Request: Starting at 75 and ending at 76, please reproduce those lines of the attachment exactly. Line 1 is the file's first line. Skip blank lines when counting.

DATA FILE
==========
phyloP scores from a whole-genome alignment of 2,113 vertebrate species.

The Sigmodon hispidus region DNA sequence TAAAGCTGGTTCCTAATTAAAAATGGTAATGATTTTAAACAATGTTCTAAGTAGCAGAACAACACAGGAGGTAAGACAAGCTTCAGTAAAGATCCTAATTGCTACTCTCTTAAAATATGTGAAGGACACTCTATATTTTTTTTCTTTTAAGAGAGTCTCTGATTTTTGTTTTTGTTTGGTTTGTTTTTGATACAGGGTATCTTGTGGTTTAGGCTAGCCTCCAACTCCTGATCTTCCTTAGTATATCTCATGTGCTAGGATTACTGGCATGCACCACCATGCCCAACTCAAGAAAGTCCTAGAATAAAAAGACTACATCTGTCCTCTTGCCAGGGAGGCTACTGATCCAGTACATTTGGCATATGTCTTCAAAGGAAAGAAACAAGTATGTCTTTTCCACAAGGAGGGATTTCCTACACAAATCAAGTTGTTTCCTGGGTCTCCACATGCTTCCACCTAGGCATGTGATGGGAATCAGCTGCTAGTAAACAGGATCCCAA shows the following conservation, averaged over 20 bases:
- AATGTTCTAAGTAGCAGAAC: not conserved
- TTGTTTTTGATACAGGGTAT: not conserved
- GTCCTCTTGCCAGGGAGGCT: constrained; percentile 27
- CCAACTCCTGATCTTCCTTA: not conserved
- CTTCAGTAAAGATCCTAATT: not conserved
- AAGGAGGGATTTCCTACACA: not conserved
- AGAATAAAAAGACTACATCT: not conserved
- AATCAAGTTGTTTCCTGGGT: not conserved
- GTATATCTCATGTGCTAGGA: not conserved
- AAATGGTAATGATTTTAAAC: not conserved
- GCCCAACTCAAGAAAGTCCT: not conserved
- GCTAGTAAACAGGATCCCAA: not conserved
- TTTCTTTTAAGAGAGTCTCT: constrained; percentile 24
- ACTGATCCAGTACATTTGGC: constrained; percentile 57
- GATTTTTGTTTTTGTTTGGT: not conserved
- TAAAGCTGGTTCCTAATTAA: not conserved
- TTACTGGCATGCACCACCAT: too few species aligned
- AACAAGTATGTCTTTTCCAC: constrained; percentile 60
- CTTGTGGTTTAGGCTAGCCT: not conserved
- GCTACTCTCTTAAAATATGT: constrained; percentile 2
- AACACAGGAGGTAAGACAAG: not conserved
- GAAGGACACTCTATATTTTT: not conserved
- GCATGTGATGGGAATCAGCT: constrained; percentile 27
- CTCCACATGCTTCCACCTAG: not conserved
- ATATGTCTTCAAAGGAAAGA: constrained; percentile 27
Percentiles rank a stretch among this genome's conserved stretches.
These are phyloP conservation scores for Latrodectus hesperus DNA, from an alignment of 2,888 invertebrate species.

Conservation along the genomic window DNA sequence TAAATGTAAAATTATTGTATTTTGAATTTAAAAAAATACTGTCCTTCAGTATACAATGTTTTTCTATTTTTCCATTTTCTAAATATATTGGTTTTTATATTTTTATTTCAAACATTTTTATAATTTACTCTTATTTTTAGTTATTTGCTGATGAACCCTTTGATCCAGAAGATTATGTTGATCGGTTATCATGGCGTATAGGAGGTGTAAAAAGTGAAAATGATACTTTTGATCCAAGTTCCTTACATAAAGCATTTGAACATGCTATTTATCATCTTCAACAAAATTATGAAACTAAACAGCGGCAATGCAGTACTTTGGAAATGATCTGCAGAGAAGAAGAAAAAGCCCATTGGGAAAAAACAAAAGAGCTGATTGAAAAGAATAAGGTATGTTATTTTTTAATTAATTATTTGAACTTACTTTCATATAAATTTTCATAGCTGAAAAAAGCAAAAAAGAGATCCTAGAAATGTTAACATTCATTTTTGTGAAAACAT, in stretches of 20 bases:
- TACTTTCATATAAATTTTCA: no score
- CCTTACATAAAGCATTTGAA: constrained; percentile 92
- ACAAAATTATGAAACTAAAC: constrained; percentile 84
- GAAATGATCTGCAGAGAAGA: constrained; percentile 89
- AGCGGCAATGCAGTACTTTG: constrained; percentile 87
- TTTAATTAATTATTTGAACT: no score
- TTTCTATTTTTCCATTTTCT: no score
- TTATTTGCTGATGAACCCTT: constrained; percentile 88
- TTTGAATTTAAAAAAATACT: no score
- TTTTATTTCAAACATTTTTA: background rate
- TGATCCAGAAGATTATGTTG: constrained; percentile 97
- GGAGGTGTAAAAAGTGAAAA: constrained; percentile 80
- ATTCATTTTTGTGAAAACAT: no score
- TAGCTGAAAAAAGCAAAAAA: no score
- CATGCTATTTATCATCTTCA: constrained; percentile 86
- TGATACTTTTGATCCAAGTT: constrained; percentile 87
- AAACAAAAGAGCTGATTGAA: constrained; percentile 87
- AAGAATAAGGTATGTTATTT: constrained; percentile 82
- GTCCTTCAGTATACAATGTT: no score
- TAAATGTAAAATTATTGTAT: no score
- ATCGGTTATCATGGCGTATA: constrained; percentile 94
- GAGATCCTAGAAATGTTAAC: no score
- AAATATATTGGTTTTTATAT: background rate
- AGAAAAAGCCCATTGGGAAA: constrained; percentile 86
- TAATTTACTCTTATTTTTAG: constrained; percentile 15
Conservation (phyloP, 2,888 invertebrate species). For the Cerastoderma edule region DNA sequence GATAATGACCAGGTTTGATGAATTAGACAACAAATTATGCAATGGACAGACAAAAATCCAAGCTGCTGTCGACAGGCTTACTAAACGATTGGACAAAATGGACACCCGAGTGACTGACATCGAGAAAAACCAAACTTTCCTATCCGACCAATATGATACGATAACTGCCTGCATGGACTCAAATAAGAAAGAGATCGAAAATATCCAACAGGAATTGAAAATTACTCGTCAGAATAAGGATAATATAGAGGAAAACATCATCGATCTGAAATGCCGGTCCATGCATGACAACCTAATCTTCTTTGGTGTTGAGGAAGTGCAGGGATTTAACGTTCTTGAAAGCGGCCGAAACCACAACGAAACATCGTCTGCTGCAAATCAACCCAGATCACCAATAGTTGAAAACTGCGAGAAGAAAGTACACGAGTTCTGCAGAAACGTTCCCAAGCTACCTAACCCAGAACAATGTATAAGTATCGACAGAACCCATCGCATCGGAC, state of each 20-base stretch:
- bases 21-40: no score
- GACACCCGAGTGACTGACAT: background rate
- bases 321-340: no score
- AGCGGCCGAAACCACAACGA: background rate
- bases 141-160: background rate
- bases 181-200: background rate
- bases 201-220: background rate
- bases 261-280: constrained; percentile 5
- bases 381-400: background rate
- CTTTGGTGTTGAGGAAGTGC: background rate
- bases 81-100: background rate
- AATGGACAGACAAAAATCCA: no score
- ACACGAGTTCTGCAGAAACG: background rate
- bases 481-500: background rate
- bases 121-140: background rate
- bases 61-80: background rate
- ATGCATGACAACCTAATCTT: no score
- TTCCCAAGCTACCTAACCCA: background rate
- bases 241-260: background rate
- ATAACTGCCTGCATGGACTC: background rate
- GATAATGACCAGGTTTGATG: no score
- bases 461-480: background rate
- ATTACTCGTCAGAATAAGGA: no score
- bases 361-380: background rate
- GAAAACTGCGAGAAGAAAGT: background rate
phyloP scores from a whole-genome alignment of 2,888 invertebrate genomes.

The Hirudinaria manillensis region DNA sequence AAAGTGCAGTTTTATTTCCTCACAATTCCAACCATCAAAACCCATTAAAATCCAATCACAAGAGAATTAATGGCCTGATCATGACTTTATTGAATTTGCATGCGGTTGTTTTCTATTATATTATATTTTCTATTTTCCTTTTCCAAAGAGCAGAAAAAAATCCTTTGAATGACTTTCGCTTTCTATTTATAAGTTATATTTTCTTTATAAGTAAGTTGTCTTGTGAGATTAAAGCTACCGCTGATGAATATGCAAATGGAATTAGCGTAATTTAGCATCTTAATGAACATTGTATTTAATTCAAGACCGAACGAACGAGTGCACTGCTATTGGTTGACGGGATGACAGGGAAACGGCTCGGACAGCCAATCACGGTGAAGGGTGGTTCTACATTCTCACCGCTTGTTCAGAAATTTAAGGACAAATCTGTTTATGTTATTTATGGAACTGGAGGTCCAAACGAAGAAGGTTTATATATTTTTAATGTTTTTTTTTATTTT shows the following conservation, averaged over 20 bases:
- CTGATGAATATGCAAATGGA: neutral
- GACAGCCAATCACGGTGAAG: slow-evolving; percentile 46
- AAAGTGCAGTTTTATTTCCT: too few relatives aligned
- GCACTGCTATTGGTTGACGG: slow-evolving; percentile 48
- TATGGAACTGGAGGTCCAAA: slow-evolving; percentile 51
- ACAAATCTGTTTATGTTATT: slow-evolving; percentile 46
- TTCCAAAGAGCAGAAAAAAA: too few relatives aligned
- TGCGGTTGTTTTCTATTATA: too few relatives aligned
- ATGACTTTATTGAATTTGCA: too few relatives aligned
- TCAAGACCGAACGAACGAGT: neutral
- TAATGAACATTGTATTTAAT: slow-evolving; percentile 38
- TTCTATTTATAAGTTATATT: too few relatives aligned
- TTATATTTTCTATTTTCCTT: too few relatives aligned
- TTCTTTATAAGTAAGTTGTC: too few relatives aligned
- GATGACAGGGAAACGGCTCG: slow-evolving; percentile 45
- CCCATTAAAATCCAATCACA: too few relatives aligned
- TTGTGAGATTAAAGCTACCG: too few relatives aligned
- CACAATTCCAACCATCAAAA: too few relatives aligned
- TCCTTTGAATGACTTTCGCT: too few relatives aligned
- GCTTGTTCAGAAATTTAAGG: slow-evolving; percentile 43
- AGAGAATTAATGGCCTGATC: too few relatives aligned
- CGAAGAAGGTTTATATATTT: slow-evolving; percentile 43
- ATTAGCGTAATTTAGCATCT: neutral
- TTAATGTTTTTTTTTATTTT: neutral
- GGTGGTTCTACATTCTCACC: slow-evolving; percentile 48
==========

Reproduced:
- bases 241-260: background rate
- ATAACTGCCTGCATGGACTC: background rate